In Lithuania, a nation that experienced invasions, atrocities and persecution, Pope Francis began his visit with a plea to break down walls of suspicion and fear.
“If we look at the world scene in our time, more and more voices are sowing division and confrontation – often by exploiting insecurity or situations of conflict – and proclaiming that the only way possible to guarantee security and the continued existence of a culture is to try to eliminate, cancel or expel others,” the Pope said.
Going directly from the airport to the Lithuania’s presidential palace, Pope Francis had his first appointment was with the president, government authorities and civic leaders.
He acknowledged the country’s painful past, which included “numerous trials and sufferings: detentions, deportations and even martyrdom”. But he also praised the country’s culture and people for tenaciously resisting attacks on its freedom.
The Pope’s four-day visit to Lithuania, Latvia and Estonia comes in the year the three Baltic nations are celebrating the 100th anniversary of their declarations of independence after World War I. While declared Soviet republics in 1940, the countries were occupied by the Nazis during World War II and then lived under Soviet rule from 1944 to 1990.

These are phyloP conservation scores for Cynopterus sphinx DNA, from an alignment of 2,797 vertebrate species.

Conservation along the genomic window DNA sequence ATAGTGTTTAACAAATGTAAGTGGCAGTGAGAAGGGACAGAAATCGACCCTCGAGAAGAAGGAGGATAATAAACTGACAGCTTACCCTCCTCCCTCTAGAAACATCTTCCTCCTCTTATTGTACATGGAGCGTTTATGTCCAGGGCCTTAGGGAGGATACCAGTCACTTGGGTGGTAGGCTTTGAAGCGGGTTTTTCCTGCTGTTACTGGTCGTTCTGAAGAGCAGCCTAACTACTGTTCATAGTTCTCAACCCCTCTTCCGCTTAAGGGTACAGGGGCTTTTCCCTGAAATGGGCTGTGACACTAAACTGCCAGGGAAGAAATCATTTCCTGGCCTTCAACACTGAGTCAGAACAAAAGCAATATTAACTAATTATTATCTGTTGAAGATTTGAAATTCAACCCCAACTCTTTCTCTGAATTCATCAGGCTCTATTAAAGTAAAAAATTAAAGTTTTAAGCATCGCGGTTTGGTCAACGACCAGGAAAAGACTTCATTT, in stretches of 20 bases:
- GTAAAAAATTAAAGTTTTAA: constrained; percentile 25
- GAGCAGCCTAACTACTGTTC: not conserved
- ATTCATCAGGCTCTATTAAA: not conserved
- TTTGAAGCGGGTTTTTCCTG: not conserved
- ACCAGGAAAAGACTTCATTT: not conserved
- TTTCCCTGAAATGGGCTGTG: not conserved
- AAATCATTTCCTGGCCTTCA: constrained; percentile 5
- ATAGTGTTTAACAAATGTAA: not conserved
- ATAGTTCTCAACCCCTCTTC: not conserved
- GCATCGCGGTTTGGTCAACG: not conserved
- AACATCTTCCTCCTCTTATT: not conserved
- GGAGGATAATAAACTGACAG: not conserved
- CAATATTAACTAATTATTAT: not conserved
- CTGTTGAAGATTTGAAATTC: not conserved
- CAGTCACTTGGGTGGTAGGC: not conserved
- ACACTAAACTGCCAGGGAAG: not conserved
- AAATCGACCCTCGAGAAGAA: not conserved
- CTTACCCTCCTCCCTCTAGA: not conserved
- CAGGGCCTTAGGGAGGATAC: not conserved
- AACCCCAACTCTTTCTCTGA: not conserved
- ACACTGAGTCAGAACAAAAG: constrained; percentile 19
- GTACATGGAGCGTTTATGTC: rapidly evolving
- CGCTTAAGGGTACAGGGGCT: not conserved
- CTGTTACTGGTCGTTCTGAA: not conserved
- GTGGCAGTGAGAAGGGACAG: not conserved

Addressing national leaders, the Pope said that until the Nazis and Soviets arrived, people of a variety of national backgrounds and religions lived peacefully in Lithuania.
The “totalitarian ideologies,” though, “by sowing violence and lack of trust, undermined this ability to accept and harmonize differences,” he said. As Lithuanians consolidate their independence and democracy, they must return to those earlier cultural values of “tolerance, hospitality, respect and solidarity”.
Lithuanians, the Pope said, know firsthand what happens when a political ideology tries “to impose a single model that would annul differences under the pretense of believing that the privileges of a few are more important than the dignity of others or the common good.”